nep-tra New Economics Papers
on Transition Economics
Issue of 2023‒07‒17
eight papers chosen by
Maksym Obrizan
Kyiv School of Economics

  1. The Covid-19 pandemic, Russia-Ukraine War, and Price Uncertainty of Staples: An Application of the VECM-Asymmetric GARCH-M BEKK Method By Urak, Faruk; Bilgic, Abdulbaki; Florkowski, Wojciech J.
  2. War and Entrepreneurship: A Synthetic Control Study of the Russia-Ukraine Conflict By David B. Audretsch; Paul P. Momtaz; Hanna Motuzenko; Silvio Vismara
  3. The Anatomy of the Financial Inclusion Gap in the Caucasus and Central Asia By Mr. Tigran Poghosyan
  4. Conditionalities in international organization accession processes: spreading business and human rights norms in central and Eastern Europe? By Higham, Ian
  5. (Trade) War and Peace: How to Impose International Trade Sanctions By Gustavo de Souza; Naiyuan Hu; Haishi Li; Yuan Mei
  6. Job Quality Gaps between Migrant and Native Gig Workers: Evidence from Poland By Kowalik, Zuzanna; Lewandowski, Piotr; Kaczmarczyk, Pawel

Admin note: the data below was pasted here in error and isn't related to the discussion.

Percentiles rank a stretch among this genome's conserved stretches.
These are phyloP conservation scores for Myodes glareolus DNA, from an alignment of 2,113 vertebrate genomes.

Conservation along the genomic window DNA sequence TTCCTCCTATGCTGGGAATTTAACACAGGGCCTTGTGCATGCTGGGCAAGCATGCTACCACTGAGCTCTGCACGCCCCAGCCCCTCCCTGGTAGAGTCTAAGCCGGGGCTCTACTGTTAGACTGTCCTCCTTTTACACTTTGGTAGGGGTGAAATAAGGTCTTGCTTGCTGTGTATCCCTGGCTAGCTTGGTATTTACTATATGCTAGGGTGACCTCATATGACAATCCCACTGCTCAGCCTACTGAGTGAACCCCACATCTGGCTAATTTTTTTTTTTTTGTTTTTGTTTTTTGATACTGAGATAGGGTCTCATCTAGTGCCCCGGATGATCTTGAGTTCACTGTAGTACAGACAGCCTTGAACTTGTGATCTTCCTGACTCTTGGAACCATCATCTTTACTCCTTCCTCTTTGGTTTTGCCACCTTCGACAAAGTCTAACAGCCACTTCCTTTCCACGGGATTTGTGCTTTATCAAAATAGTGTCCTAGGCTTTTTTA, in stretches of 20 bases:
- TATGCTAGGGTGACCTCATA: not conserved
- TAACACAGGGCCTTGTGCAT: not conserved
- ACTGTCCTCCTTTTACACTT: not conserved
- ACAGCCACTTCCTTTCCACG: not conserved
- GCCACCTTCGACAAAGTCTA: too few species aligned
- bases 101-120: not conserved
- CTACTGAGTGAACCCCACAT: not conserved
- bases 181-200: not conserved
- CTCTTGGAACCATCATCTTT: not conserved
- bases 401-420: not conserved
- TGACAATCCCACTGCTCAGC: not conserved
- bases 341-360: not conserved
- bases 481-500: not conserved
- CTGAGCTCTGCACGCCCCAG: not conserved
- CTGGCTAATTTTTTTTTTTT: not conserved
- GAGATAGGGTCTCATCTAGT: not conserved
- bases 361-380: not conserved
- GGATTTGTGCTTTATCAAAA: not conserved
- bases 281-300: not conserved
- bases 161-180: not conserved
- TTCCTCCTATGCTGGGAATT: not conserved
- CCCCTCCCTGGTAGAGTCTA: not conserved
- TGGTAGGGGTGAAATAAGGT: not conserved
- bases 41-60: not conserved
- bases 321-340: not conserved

7. Sparse Warcasting By Mihnea Constantinescu
  8. Forced Migration and Local Economic Development: Evidence from Postwar Hungary By Daniel Borbely; Ross Mckenzie

  1. By: Urak, Faruk; Bilgic, Abdulbaki; Florkowski, Wojciech J.
    Keywords: International Development, Agribusiness, Marketing
    Date: 2023
  2. By: David B. Audretsch; Paul P. Momtaz; Hanna Motuzenko; Silvio Vismara
    Abstract: Entrepreneurs are often situated in extreme environments characterized by violent conflict. Yet, war is largely a blind spot in entrepreneurship scholarship. As a first step to closing this gap, we offer a well-identified synthetic control study of entrepreneurial dynamics in the Russo-Ukrainian war. Relative to the synthetic counterfactual, Ukraine’s number of self-employed dropped by 20%, and the number of Ukrainian SMEs temporarily dropped by 14% but recovered within five years of the start of the conflict. In contrast, Russia had lost more than 1.4 million SMEs (42%) five years into the conflict. The disappearance of entrepreneurs is driven by both fewer new SMEs created and more existing SME closures. To pave the way for systematic scholarship on “war and entrepreneurship, ” our study proposes a conceptual framework integrating conflict into the theory of entrepreneurial choice and suggests numerous avenues for future research.